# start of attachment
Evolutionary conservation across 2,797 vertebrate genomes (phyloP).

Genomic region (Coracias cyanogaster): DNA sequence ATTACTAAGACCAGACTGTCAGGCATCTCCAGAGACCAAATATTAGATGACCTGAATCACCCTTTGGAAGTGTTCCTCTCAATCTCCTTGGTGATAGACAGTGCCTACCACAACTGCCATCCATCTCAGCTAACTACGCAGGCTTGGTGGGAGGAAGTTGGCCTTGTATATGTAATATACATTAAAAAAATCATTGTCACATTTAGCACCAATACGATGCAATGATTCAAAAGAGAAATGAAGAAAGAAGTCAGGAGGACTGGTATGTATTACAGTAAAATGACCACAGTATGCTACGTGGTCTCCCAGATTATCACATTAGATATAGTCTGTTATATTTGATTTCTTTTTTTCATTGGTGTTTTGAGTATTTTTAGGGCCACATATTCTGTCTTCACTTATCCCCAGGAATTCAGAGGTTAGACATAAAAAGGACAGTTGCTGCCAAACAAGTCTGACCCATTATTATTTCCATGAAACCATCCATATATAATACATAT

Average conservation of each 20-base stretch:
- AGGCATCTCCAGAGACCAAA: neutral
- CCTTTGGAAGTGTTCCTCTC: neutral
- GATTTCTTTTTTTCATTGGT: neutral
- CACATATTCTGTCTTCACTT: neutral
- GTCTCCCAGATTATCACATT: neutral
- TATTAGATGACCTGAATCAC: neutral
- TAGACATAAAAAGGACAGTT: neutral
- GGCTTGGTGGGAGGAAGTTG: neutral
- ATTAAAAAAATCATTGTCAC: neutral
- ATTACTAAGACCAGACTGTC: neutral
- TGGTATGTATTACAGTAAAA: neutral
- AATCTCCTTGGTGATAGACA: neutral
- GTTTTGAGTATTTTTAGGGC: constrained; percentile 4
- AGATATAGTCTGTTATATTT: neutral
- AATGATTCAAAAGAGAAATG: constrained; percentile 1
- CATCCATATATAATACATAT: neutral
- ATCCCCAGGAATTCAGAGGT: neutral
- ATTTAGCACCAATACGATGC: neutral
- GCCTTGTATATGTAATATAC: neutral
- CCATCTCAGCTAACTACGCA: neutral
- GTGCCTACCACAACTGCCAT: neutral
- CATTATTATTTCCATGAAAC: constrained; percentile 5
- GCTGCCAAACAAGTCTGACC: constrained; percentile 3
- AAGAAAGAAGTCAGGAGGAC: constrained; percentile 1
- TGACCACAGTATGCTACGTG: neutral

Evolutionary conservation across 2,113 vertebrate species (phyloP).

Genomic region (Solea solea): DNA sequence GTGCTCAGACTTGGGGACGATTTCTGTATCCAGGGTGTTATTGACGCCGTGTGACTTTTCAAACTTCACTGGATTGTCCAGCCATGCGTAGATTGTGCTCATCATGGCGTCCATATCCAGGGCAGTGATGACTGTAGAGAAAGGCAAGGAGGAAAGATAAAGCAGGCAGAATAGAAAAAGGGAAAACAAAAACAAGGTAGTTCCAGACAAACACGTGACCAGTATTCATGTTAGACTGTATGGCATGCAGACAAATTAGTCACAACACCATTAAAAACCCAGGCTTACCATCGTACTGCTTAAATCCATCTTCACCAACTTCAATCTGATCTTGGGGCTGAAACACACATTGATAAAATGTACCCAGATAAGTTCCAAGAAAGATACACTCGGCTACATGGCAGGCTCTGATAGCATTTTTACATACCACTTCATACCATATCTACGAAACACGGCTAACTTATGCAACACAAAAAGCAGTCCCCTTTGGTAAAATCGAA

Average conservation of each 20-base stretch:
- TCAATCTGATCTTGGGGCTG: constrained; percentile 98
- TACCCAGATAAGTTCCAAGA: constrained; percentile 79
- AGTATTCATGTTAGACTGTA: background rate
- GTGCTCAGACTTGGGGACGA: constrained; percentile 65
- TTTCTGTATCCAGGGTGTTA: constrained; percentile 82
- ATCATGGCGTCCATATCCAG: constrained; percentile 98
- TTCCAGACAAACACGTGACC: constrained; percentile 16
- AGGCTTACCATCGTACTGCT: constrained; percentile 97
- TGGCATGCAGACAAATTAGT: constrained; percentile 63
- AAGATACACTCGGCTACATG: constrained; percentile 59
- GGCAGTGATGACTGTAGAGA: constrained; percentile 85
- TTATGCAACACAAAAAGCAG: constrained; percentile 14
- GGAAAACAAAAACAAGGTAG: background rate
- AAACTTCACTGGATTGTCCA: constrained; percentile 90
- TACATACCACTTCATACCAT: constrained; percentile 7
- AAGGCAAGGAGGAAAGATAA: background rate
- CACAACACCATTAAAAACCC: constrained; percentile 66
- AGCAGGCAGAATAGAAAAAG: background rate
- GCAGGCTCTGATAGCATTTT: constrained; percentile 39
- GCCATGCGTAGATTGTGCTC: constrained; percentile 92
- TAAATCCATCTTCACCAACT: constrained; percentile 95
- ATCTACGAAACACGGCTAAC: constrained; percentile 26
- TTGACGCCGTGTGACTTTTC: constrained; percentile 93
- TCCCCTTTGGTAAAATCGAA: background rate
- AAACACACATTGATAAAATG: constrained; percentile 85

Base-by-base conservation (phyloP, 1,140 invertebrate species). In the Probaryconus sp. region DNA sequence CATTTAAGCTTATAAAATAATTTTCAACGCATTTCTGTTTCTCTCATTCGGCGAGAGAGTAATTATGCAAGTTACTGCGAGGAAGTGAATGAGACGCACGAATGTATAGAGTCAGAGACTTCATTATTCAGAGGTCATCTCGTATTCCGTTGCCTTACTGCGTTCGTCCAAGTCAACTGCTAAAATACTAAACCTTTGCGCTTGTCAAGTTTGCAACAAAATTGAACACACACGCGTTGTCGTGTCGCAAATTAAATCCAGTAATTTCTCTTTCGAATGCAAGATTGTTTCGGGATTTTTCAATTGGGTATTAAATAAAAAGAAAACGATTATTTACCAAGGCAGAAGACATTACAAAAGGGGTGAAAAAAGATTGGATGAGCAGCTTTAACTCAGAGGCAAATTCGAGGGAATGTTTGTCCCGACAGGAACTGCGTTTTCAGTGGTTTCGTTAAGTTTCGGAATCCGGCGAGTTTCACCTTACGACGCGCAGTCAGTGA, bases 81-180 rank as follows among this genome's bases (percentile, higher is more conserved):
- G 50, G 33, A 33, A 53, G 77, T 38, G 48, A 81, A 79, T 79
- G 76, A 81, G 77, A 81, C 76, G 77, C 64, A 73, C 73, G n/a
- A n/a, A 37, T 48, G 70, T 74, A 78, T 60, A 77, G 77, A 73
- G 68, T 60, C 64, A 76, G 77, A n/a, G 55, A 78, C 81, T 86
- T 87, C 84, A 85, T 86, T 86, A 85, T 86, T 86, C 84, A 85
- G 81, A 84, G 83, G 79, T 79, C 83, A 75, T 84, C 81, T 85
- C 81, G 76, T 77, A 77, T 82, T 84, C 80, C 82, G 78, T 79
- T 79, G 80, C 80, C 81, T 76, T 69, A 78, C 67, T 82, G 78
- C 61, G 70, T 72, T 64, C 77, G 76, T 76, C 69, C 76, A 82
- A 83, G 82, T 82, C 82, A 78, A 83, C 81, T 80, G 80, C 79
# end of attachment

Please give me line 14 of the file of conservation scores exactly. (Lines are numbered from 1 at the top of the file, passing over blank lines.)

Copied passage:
- TGGTATGTATTACAGTAAAA: neutral